Theresa May must commit to compensation for victims of the child migrant scandal today
Lisa Nandy MP says the Government can no longer delay action as victims of the child migrant scandal are dying before they see justice served.
The child migrant scandal is, in the words of the former Prime Minister Gordon Brown, one of the worst national sex abuse scandals Britain has ever seen, “bigger in scale, bigger in geographical spread, and bigger in the length of time that went on undetected” than possibly any other.
For five decades between the 1920s and 1970s more than 130,000 children were sent from the UK to former British colonies under Child Migration Programmes. They were separated from parents and siblings and many were wrongly told that they were dead.
Children as young as 12 years old were forced to endure “backbreaking” work in wholly unsuitable conditions. Giving evidence to the Inquiry, one former child migrant said his treatment was “better described as torture than abuse”. The physical and emotional scars left by the suffering have stayed with victims into old age.
In March this year the Independent Inquiry into Child Sexual Abuse, set up by Theresa May to shine a spotlight on child abuse in the UK, published a detailed report into Child Migration Programmes which revealed the true scale of the horrendous sexual, mental and physical abuse that went on for decades, long after warnings had been raised.
It made a series of recommendations, including the need for compensation to be paid to victims and survivors “without delay”. Given the age of many victims, and the length of time over which relocations took place, the urgency with which compensation should be paid could not be clearer.
But in the four months since this report was published the government appears to have made no progress at all. The Home Office and Department for Health could not agree which department was responsible, and it took a month before the Prime Minister confirmed, in response to my question at PMQs, that the Department of Health would lead.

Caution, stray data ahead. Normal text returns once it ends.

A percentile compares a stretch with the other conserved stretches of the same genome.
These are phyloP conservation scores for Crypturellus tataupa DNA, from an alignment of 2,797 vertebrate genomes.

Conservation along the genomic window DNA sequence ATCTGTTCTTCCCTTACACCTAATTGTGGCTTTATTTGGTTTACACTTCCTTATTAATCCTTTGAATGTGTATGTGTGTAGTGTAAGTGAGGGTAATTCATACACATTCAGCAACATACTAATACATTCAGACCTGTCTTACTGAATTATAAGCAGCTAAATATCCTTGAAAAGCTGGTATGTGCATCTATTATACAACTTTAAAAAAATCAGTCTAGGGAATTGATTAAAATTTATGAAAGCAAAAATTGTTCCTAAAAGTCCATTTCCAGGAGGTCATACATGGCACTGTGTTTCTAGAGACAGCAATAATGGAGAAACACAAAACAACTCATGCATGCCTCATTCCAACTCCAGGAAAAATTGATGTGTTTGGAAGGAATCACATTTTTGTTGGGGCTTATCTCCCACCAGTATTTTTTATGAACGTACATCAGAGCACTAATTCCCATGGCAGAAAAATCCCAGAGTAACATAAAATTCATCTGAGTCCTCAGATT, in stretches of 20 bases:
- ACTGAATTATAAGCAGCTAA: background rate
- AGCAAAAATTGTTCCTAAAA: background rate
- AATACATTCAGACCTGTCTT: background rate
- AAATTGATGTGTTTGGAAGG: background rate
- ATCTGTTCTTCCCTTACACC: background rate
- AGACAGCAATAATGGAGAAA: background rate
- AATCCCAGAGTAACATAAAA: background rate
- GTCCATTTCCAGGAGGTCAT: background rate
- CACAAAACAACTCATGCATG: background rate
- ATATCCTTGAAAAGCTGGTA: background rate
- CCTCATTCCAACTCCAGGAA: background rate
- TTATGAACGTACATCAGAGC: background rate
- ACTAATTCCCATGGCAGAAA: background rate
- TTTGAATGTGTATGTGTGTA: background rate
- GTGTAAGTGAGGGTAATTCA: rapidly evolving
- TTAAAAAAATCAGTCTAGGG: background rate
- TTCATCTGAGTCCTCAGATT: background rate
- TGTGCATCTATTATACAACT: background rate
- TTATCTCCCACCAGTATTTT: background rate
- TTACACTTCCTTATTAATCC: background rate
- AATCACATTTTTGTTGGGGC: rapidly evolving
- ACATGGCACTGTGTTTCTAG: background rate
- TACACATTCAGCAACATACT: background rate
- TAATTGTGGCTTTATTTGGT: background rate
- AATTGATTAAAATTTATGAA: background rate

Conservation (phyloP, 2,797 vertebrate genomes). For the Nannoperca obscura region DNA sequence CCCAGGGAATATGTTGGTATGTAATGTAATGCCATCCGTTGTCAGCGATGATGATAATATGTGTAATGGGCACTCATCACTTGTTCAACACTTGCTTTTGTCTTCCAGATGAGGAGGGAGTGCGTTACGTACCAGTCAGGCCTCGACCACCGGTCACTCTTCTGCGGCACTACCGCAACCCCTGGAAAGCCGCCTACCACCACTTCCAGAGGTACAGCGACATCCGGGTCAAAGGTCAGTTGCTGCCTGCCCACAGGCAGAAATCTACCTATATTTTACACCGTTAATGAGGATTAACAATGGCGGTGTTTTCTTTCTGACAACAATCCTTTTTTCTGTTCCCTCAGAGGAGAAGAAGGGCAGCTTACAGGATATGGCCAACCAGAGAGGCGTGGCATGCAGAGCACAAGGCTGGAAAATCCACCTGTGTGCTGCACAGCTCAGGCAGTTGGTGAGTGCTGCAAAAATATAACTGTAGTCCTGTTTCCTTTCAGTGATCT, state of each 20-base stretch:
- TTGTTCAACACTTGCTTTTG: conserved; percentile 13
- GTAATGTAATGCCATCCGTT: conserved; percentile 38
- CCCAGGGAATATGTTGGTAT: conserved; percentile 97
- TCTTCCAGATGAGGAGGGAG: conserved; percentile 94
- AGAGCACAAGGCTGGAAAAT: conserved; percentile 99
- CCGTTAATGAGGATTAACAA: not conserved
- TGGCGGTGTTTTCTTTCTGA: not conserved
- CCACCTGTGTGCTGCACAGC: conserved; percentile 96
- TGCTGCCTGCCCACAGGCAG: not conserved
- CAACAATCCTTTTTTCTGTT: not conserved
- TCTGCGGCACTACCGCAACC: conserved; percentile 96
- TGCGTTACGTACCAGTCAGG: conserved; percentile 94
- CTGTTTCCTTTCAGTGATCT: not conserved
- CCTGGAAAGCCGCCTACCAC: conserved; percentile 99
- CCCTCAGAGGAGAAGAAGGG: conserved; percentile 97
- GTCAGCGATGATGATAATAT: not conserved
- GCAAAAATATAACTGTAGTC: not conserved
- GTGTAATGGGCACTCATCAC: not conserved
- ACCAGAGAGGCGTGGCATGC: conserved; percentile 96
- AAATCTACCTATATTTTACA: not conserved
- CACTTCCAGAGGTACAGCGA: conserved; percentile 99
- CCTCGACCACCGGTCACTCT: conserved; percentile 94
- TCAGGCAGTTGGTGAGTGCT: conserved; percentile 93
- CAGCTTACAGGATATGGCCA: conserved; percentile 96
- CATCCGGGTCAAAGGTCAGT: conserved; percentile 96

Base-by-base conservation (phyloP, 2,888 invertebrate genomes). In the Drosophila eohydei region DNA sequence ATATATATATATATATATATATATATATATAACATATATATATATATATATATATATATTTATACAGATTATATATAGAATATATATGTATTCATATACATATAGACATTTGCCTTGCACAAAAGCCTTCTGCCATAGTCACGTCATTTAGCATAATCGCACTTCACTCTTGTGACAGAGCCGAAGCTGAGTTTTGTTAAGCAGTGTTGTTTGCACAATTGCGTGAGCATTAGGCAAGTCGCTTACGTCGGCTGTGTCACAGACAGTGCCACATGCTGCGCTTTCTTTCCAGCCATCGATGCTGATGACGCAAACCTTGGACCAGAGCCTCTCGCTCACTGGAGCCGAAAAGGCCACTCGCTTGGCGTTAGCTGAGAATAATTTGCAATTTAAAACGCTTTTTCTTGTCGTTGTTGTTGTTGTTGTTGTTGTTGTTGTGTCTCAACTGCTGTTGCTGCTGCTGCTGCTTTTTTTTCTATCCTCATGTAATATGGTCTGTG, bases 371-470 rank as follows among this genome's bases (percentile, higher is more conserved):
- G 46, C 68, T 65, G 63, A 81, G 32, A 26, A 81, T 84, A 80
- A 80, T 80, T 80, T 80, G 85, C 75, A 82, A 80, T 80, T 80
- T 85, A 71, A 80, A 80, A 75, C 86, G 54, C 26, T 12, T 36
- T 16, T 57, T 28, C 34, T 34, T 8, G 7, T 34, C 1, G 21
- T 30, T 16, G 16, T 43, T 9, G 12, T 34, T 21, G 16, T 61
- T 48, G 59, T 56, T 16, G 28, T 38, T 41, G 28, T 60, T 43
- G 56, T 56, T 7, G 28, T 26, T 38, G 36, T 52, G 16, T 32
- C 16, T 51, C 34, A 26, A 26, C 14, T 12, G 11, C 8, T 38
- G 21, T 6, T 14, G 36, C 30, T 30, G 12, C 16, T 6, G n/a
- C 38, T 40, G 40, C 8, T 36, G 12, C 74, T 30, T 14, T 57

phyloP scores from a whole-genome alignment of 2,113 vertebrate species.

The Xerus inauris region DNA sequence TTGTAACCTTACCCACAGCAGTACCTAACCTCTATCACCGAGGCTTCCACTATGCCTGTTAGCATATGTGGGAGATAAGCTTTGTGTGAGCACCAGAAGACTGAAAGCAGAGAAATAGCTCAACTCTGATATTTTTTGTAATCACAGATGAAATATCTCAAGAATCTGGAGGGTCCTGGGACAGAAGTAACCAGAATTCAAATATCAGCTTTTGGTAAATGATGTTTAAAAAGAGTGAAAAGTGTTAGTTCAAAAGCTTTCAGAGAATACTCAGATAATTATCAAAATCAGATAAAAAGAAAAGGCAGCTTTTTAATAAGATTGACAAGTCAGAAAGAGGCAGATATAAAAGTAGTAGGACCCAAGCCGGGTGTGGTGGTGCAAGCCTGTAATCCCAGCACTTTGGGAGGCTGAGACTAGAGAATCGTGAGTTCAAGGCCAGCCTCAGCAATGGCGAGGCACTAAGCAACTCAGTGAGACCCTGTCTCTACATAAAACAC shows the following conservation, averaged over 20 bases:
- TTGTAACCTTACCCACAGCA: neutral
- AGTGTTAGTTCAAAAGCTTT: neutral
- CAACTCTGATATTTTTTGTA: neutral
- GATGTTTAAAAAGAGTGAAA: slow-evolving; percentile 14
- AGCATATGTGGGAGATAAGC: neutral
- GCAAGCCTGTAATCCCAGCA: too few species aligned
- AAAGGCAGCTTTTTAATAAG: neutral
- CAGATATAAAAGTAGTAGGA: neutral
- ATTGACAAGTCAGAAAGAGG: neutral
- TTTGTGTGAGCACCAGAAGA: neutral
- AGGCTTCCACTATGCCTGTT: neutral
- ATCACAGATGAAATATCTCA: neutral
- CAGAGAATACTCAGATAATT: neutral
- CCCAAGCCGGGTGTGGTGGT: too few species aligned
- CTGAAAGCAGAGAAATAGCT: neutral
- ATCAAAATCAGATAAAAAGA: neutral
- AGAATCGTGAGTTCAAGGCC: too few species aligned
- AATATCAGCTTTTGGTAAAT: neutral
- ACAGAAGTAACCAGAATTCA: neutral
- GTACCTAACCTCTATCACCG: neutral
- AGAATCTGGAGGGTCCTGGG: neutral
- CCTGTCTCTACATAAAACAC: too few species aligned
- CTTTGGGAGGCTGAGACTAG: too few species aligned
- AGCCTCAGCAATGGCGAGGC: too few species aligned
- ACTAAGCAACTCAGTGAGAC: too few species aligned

But still now, four months since the report was published, the Department of Health has not provided any response. During those four months, the Child Migrants Trust knows of at least ten former child migrants who have died waiting for justice.
This is a scandal. With every month that passes more people die without justice, because of delays by the state that was responsible for their harm.
Today’s debate in Parliament will give the government an opportunity to acknowledge the failed handling of this tragedy under this and successive government, to accept the recommendations of the report and to enact them without delay. When she commissioned the report Theresa May promised to leave no stone unturned in the search for justice. Anything less will be a disservice to the thousands of former child migrants who have shown real courage in their fight for truth, for justice and for lessons to be learned so this never happens again.
Lisa Nandy is the Labour MP for Wigan
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